Phenomenon: Social Media Thizzing
Social Media: the use of web-based and mobile technologies to turn communication into an interactive dialogue. Thizzing: bliss, a momentary loss of self (my definition). Social Media Thizzing: a phrase to describe the phenomenon of experiencing bliss through excessive, indulgent use of social media.
New hashtag: #socialmediathizzing. So far, a miserable failure. No one has found the term as apt as I have. Understandable. Best to describe the phenomenon before I expect the whole web to catch on. Naïve to think the two terms (social media/thizzing) paired together will immediately scintillate others’ consciousness as they have mine.
Right now, I’m in an office in New York. While I write this essay (on Word), my email is open. I’m g-chatting a friend who lives in London. We have not seen each other in months and every minute or less we send each other news of our lives and inside jokes we hope will please one another. Near simultaneously, I’m reading emails, responding to work inquiries, requests, et cetera…
75% of the people I’m emailing are in the same office as I am. There is Joe, across from me, staring deep into his laptop. There is Joe’s widget on my screen, informing me of a meeting we’ll both attend later in the day.
I’m communicating with several other colleagues through turntable.fm. Not one is more than five feet away from me. We’re taking turns playing songs, building a narrative of bitter heartbreak and slow recovery. In the website’s chat box, we comment. “Get ready to feel sad, sinister, and contemplative.” “My Lloyd Dobler.” “I feel like Werther.”
I’ve opened my twitter. My brother in Los Angeles has tweeted me from his non-profit’s account, commenting on an article I published. A minute ago, I received a text from him asking, “will you be around next weekend?” He’s passing through on a quick vacation.
There’s something I want to tell one of my colleagues but not to others. Four of us share an email thread, discussing work-related issues. I open a new email, solely between her and I. One, two, three emails pass between us. There’s intrigue in these (innocuous?) messages. There’s sex.
Soon, an hour passes by, then two. I have sent text out into dozens of different web channels. I do not remember my text. Were my sentences clever or dry? My spine tingles. My eyes experience contradicting sensations in turn. Now they burn, tearing, about to burst from my skull. Now I squeeze them shut, stuff my knuckles into them, rub, then look back at the screen. The fierce digital ink of this document dazzles me. The words offer a clarity amidst phantom firework colors, purple and green. My hands shake as I relocate back into my body, establishing a single, interior “I.”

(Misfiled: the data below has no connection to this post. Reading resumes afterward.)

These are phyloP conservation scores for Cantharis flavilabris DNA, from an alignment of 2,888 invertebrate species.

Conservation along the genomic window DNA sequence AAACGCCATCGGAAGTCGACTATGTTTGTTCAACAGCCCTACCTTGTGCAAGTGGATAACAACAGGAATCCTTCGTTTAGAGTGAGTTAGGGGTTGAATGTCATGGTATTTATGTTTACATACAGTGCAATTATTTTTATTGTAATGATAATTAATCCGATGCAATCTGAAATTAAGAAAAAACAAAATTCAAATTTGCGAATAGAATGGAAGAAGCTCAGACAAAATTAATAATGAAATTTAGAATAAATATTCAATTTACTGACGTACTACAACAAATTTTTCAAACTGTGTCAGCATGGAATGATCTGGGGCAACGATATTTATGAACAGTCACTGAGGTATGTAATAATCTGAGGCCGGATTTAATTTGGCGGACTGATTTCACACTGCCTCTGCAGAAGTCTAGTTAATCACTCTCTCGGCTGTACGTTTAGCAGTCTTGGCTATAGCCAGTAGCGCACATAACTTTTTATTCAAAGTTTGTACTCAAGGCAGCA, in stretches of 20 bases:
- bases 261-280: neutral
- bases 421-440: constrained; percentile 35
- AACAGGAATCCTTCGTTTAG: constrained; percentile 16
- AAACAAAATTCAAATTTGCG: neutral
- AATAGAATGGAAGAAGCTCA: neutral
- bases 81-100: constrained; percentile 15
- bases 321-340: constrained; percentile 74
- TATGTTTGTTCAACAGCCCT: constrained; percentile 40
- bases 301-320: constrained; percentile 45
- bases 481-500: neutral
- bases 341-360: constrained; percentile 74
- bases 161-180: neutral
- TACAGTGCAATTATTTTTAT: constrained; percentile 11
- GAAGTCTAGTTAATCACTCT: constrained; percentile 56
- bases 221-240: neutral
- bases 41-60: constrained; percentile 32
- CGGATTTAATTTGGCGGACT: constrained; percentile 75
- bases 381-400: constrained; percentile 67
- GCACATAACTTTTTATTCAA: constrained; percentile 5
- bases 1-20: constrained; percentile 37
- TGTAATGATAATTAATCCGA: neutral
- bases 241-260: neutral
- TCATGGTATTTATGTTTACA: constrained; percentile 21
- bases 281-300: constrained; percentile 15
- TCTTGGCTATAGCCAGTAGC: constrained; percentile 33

This happens to me everyday. I cannot account for my body during the two hours of social media thizzing. Gestures, facial contortions, legs, feet (was I on my toes? tapping one foot?)—are all a mystery to me. I cannot account for my thought. Indeed, the only evidence I have of my own existence is a textual trail. Is it incriminating? Liberating? Some of the text is merely word vomit—I should not have sent that tweet! Terrible grammar. Cluttered thought—some of the text is reckless and poetic. This text sends me reeling with pleasure.
I enlarge the tweet so nothing but this particular text appears on the screen. Visually, the text is stunning . The meaning is unclear but provocative. Like a cave drawing, the text seems like something queer and already ancient. An artifact.
Work demands me and I’m back in media. I’m centered, working methodically. But soon I fall, the text engulfs me, “It granulates, it crackles, it caresses, it grates, it cuts, it comes:” that is #socialmediathizzing.
More by Kyle Kouri:
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